(For a higher-resolution image, click here. Photo courtesy of Chris Korff at Sound On Sound magazine.)

Mic Gtr 1 Gtr 1
Reflect
Gtr 1
Absorb
Gtr 2 Gtr 3 Polar
Pattern
Distance Position/Angle
A WAV/MP3
WAV/MP3
WAV/MP3
WAV/MP3
WAV/MP3
Cardioid 20cm A little above the level of the strings, angled slightly downwards towards a point just above the sound-hole
J WAV/MP3
WAV/MP3
WAV/MP3
WAV/MP3
WAV/MP3
On the level of the fretboard, directly in front of the sound-hole
L WAV/MP3
WAV/MP3
WAV/MP3
WAV/MP3
WAV/MP3
A little below the level of the strings, angled slightly upwards towards a point just below the sound-hole


  • Cardioid Versus Omni For Close-miking: These examples show how the captured sound in two common close-miking positions changes depending upon whether you use a cardioid or an omnidirectional polar pattern.


(For a higher-resolution image, click here. Photo courtesy of Chris Korff at Sound On Sound magazine.)

Mic Gtr 1 Gtr 1
Reflect
Gtr 1
Absorb
Gtr 2 Gtr 3 Polar
Pattern
Distance Position/Angle
A WAV/MP3
WAV/MP3
WAV/MP3
WAV/MP3
WAV/MP3
Cardioid 20cm A little above the level of the strings, angled slightly downwards towards a point just above the sound-hole
D WAV/MP3
WAV/MP3
WAV/MP3
WAV/MP3
WAV/MP3
Omni
E WAV/MP3
WAV/MP3
WAV/MP3
WAV/MP3
WAV/MP3
Cardioid On the level of the fretboard, angled slightly inwards towards the 12th fret
H WAV/MP3
WAV/MP3
WAV/MP3
WAV/MP3
WAV/MP3
Omni


MULTIMIC SETUP 2

This microphone setup used 10 SE Electronics SE4 microphones all with their cardioid capsules fitted. The same three guitars were used, each one being recorded by all 10 mics simultaneously.

  • Further Multimiking Options: These files demonstrate a variety of alternative mic positions you might consider when multimiking an acoustic guitar, and I've also demonstrated how two of the microphone pairs might be used to generate a bit of stereo spread. To hear the impact that phase relationships can have on a multimiked acoustic-guitar recording, import the WAV files into your DAW system and listen to how each of the tight pattern of mics 'B', 'C', and 'D' combine with any of the other mics.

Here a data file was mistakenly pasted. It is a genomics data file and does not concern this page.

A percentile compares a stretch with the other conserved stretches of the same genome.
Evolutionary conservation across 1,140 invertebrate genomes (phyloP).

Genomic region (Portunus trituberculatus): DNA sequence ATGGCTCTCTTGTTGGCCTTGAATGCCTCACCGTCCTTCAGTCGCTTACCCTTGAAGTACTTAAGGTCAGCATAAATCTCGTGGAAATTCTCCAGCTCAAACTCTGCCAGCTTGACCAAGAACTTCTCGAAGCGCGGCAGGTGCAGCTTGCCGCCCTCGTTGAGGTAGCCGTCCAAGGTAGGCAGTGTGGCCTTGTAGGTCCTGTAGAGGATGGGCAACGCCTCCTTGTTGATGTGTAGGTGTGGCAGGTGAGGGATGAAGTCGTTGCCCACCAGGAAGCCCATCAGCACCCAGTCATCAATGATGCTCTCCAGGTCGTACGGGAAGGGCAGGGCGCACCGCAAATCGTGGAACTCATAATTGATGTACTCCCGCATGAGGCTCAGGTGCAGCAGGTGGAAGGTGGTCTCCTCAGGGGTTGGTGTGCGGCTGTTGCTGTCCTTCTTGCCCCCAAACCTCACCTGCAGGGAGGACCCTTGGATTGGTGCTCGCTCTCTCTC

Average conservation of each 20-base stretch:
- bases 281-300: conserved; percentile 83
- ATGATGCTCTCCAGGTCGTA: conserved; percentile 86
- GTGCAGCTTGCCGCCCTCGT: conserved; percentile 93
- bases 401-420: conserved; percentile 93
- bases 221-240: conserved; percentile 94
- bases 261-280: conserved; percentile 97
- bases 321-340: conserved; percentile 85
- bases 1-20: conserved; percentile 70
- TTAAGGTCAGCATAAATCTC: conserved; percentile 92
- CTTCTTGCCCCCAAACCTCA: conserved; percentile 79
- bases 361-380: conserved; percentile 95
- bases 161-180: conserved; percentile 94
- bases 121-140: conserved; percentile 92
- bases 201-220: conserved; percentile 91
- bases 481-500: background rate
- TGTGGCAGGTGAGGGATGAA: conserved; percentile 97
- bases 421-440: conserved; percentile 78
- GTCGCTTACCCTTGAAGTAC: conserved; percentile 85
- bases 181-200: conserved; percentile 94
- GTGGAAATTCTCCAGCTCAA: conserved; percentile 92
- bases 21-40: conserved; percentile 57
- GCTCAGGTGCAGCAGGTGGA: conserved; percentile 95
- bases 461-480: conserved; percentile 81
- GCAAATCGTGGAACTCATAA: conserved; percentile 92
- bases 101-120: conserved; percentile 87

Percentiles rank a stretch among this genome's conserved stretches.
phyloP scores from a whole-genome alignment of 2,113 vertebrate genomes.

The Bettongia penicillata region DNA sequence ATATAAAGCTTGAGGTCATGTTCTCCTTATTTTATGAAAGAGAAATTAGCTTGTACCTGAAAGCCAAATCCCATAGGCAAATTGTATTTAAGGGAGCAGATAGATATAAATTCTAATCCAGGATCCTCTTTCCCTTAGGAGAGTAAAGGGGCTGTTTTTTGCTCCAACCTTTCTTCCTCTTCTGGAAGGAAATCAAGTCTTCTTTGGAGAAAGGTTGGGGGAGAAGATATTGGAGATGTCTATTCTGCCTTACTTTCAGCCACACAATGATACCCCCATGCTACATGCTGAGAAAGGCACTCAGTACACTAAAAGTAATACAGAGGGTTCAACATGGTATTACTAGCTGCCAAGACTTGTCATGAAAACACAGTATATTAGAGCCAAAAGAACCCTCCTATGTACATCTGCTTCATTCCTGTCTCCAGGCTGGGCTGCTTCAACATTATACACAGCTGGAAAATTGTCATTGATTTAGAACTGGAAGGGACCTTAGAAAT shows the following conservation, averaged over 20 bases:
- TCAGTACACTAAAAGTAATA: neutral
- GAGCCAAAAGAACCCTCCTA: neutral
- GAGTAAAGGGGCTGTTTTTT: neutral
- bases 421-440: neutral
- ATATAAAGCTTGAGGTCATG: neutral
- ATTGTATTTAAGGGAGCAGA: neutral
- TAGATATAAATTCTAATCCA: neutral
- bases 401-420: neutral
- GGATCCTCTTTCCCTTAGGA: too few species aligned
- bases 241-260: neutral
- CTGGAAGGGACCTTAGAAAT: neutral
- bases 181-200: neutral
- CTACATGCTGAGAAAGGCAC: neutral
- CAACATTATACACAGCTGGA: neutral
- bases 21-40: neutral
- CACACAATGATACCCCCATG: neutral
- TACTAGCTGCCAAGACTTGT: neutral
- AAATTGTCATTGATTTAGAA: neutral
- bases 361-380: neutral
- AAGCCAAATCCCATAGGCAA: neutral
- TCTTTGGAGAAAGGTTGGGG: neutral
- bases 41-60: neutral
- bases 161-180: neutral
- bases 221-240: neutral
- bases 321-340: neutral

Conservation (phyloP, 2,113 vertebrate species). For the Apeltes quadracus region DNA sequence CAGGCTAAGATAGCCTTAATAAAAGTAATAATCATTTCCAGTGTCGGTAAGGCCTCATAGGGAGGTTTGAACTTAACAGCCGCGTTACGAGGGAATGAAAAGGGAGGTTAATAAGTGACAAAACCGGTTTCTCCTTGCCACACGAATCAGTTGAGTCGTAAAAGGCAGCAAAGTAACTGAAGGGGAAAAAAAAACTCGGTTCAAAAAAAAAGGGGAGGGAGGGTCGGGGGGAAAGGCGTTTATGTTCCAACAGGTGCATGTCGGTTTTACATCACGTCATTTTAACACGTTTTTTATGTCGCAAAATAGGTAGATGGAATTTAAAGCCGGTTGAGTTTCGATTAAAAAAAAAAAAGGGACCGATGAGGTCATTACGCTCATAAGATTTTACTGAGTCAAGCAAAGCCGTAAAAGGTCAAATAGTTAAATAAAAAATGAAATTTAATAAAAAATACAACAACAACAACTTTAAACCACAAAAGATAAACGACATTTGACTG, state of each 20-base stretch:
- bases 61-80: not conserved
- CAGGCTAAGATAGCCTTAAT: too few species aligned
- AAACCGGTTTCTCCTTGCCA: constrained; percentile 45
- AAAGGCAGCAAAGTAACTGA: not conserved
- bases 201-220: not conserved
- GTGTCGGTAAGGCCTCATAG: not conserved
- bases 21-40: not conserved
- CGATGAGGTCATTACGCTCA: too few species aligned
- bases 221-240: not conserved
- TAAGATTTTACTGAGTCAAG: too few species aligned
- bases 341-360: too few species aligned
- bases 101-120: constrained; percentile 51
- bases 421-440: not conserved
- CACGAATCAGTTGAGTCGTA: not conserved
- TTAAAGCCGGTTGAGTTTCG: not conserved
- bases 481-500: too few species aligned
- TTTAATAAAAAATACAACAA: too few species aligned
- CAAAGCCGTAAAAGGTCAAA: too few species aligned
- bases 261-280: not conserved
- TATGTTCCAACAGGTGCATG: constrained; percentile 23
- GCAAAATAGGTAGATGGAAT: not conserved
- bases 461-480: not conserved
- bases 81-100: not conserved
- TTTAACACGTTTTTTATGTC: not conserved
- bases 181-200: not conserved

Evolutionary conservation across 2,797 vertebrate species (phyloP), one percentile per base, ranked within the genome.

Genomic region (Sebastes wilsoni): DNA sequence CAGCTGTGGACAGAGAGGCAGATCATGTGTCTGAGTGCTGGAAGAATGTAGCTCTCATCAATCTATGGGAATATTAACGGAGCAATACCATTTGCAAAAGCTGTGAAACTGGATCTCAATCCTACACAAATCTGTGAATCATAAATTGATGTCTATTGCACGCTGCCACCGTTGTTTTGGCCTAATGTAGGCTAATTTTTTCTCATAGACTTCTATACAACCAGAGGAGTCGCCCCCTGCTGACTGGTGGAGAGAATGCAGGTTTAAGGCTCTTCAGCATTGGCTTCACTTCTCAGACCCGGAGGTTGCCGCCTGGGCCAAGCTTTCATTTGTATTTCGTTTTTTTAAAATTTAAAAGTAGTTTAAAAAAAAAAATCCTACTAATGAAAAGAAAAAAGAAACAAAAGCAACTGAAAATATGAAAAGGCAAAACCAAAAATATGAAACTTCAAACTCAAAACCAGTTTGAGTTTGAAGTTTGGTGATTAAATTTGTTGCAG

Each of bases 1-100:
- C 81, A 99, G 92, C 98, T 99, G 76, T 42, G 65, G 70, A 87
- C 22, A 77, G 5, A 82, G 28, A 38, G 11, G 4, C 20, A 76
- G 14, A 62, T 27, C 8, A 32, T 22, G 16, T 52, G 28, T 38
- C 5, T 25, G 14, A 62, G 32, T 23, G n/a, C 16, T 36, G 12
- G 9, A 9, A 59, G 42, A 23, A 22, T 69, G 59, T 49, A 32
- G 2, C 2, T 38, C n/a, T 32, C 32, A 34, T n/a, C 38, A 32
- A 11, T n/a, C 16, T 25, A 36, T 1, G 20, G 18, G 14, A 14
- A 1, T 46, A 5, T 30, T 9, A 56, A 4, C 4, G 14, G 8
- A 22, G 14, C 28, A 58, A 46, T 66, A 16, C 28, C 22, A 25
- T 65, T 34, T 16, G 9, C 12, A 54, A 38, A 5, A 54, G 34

(For a higher-resolution image, click here. Photo courtesy of Chris Korff at Sound On Sound magazine.)

Mic Gtr 1 Gtr 2 Gtr 3 Polar
Pattern
Distance Position/Angle
A WAV/MP3
WAV/MP3
WAV/MP3
Cardioid 30cm A little above the level of the strings, angled slightly downwards towards a point just above the sound-hole
B WAV/MP3
WAV/MP3
WAV/MP3
On the level of the fretboard, angled slightly inwards towards the 12th fret
C WAV/MP3
WAV/MP3
WAV/MP3
35cm
D WAV/MP3
WAV/MP3
WAV/MP3
40cm
E WAV/MP3
WAV/MP3
WAV/MP3
30cm At the tail of the instrument above the level of the fretboard, pointing down towards sound-hole
F WAV/MP3
WAV/MP3
WAV/MP3
At the tail of the instrument below the level of the fretboard, pointing up towards sound-hole
G WAV/MP3
WAV/MP3
WAV/MP3
Above and very slightly in front of the instrument, by the player's left ear (as seen from the audience)
H WAV/MP3
WAV/MP3
WAV/MP3
Above and very slightly in front of the instrument, by the player's right ear (as seen from the audience)
G+H WAV/MP3
WAV/MP3
WAV/MP3
Mix of mics 'G' and 'H', panned slightly to give a little stereo width
I WAV/MP3
WAV/MP3
WAV/MP3
In front of the guitar's 12th fret, pointing towards the sound-hole
J WAV/MP3
WAV/MP3
WAV/MP3
In front of the guitar's 12th fret, pointing towards the 5th fret
I+J WAV/MP3
WAV/MP3
WAV/MP3
Mix of mics 'G' and 'H', panned slightly to give a little stereo width


FURTHER READING

  • To read more about recording and mixing acoustic guitar, check out this Sound On Sound magazine article, to which the above audio examples directly relate.